To the right of the path there are ivy-covered oak and ash trees. Ivy anchors itself to trees, it is not a parasite. It provides nesting sites for birds, roosting sites for bats and a home for caterpillars of the holly blue butterfly, which eat the flower buds. Ivy flowers are a good source of nectar for insects late in the year, the berries are eaten by birds in the winter.

Post 9

To the left of the path is a lot of male fern. Ferns are thought to have evolved millions of years ago- many forms were living at the time of the dinosaurs. They spread as tiny spores released from the underside of the fronds in autumn.

Post 10

This pond is surrounded by Japanese knotweed, an invasive species which is very difficult to get rid of.

Its matted roots, fast growth and the deep shade it casts stop other plants from living here.

Post 11

The ruins you can see are the remains of the manor house built by the Walsingham family in the 15th and 16th centuries. Edmund Walsingham was the Lieutenant of the Tower of London in Henry VIII’s time and responsible for prisoners including Ann Boleyn, Thomas Cromwell and Thomas More. His grandson, Thomas, was a patron of the playwright Christopher Marlowe and was knighted by Queen Elizabeth I when she visited Scadbury.

Post 12

The path turns left here and goes through an avenue of English oak trees.

Note the long stalked acorns and very short leaf stalks which are different from the other native oak tree, the sessile oak.

Post 13

On either side of the path are old fruit trees, remnants of the orchards that were removed in 1971.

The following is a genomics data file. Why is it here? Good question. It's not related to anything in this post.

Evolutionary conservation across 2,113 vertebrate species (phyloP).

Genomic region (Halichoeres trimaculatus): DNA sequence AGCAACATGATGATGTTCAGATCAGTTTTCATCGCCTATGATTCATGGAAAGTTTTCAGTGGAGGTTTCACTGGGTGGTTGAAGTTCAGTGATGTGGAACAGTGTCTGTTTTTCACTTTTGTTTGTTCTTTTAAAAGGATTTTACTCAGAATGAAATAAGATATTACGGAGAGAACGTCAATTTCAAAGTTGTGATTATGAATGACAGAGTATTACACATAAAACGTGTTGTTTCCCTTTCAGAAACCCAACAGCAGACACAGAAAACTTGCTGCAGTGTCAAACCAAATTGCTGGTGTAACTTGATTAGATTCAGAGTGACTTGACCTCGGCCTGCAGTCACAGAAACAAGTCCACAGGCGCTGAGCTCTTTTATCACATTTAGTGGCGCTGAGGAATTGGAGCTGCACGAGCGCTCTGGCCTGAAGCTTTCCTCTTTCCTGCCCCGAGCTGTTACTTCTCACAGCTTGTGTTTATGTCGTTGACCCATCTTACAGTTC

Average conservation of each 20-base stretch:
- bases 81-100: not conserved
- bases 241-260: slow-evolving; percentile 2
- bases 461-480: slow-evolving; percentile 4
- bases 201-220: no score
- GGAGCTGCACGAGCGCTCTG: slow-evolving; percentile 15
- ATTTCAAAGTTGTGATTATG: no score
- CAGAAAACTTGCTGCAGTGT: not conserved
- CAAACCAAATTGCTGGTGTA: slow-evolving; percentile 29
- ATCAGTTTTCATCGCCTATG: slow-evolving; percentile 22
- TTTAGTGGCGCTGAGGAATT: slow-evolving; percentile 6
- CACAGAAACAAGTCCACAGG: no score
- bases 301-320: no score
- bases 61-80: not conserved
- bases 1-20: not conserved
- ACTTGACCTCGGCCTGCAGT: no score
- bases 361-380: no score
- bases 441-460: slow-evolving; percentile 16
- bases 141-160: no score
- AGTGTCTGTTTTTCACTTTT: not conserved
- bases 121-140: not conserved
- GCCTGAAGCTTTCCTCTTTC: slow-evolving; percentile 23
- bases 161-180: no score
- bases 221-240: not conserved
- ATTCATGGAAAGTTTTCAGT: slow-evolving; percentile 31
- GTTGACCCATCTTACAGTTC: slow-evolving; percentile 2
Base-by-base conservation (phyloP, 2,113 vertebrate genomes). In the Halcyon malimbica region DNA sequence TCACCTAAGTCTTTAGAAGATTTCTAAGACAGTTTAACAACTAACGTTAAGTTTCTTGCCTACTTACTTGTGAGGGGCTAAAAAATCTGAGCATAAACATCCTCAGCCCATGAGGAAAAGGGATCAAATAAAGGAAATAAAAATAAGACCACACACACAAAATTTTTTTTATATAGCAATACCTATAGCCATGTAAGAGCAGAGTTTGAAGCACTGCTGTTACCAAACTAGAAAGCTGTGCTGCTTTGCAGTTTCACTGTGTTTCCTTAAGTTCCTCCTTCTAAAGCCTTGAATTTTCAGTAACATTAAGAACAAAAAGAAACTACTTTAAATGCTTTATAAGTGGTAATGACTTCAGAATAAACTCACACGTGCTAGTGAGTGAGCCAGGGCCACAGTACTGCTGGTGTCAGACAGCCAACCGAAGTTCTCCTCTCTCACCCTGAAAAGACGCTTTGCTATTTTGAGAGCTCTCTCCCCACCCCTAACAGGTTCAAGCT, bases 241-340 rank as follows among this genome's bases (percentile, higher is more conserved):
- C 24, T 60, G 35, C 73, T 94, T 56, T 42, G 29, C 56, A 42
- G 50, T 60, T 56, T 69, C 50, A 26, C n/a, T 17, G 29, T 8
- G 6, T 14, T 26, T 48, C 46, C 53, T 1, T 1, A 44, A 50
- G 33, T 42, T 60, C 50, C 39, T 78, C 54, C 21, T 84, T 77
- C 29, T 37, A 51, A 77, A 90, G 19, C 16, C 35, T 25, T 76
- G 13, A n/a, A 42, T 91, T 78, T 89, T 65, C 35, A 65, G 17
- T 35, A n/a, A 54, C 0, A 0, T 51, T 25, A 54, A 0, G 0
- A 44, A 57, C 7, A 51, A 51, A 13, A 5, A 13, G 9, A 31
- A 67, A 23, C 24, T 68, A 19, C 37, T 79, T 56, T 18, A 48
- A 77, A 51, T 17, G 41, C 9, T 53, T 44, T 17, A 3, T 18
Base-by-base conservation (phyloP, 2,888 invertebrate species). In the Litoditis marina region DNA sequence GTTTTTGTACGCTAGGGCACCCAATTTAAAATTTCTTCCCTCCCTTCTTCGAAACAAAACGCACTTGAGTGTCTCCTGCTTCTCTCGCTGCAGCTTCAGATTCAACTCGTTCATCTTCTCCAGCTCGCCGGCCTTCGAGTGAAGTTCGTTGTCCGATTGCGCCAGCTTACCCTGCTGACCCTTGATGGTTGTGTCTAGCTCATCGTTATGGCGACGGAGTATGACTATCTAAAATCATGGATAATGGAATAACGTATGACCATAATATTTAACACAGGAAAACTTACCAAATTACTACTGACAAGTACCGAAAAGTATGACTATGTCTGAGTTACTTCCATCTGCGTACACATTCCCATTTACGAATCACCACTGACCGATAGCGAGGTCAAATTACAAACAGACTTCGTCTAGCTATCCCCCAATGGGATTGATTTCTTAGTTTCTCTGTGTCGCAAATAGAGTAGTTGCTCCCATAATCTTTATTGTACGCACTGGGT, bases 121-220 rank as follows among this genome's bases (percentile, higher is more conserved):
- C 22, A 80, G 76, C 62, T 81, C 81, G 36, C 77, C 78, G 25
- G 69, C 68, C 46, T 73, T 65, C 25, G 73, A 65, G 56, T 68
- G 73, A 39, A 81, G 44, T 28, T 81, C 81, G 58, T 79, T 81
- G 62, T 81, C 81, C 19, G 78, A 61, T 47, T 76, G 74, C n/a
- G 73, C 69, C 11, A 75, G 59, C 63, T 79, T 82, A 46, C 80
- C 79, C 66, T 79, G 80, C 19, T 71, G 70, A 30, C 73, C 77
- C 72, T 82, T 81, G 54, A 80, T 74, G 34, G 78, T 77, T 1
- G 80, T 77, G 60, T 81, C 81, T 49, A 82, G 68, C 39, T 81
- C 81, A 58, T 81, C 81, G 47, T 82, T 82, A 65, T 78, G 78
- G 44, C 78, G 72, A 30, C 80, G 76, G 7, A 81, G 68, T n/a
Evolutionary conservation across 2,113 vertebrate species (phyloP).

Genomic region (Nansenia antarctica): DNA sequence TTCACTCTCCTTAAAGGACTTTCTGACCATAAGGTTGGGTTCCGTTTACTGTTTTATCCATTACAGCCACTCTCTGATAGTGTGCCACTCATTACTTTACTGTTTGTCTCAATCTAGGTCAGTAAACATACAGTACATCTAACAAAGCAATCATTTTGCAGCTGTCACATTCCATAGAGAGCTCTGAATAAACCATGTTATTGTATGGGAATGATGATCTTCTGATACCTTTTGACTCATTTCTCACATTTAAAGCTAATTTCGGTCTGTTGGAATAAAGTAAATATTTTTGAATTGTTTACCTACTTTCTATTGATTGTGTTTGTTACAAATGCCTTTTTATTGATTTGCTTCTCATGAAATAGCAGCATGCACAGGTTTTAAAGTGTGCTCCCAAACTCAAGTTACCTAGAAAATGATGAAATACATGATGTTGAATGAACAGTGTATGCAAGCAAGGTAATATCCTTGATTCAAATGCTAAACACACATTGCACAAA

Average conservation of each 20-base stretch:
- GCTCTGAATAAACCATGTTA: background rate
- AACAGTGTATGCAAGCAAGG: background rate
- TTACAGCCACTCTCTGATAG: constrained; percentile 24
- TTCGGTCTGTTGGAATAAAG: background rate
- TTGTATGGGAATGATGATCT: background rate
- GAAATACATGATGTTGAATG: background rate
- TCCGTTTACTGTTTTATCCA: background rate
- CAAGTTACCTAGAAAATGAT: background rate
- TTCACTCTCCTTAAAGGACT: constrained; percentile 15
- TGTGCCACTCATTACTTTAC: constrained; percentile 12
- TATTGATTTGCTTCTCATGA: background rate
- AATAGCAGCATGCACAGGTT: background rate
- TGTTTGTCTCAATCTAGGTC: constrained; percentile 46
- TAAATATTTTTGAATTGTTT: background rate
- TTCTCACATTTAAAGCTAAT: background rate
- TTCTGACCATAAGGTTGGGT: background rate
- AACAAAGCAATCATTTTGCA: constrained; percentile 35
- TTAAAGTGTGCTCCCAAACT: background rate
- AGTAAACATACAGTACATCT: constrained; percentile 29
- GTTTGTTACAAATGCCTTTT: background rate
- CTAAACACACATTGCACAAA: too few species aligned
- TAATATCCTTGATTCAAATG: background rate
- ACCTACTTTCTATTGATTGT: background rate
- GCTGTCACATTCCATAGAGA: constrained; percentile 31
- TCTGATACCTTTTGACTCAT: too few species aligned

In the summer many butterflies drink nectar from blackberry and thistle flowers growing here. Look for tunnels in the blackberry leaves made by the larvae of a leaf miner moth.

Post 14

In this part of the park you can often see and hear noisy green ring-necked parakeets. A recent introduction, they are breeding here and increasing in numbers.

This may be causing problems for less aggressive hole nesting birds like the lesser spotted woodpeckers.

Post 15

You are now in Little Wood. This is probably ancient woodland because it has some species growing in it associated with this habitat such as bluebells, yellow archangel and wood anemones.

Post 16

Many different plants and minibeasts live in the meadows providing food for birds, bats, mice and shrews. Look for cuckoo spit protecting froghopper nymphs and later in the summer, field scabious and cocoons of 5-spot burnet moths.

Post 17

Turn right here and as you walk up the hill you can see a new hedge of different native species planted on your right. It includes dogwood, field maple, guelder rose and hawthorn.

Post 18

As you look back down the hill there is a slightly older mixed hedge on your left. Look for blackthorn, a thorny hedge plant with pretty white flowers in
spring before its leaves develop. Its berries, called sloes, have traditionally been used to flavour gin.

Post 19

There are many big sweet chestnut trees around the picnic area and on the far side you can see the grey/white leaves of grey poplar.

Sheep’s sorrel to the right of the path indicates that you are once more on the poor acid soils of the Blackheath beds.

Post 20

The nettles and elder growing here suggest the soil has high levels of the plant foods nitrate and phosphate. Elder bark often supports lichens, which are made up of a fungus and an alga living together. Can you find any?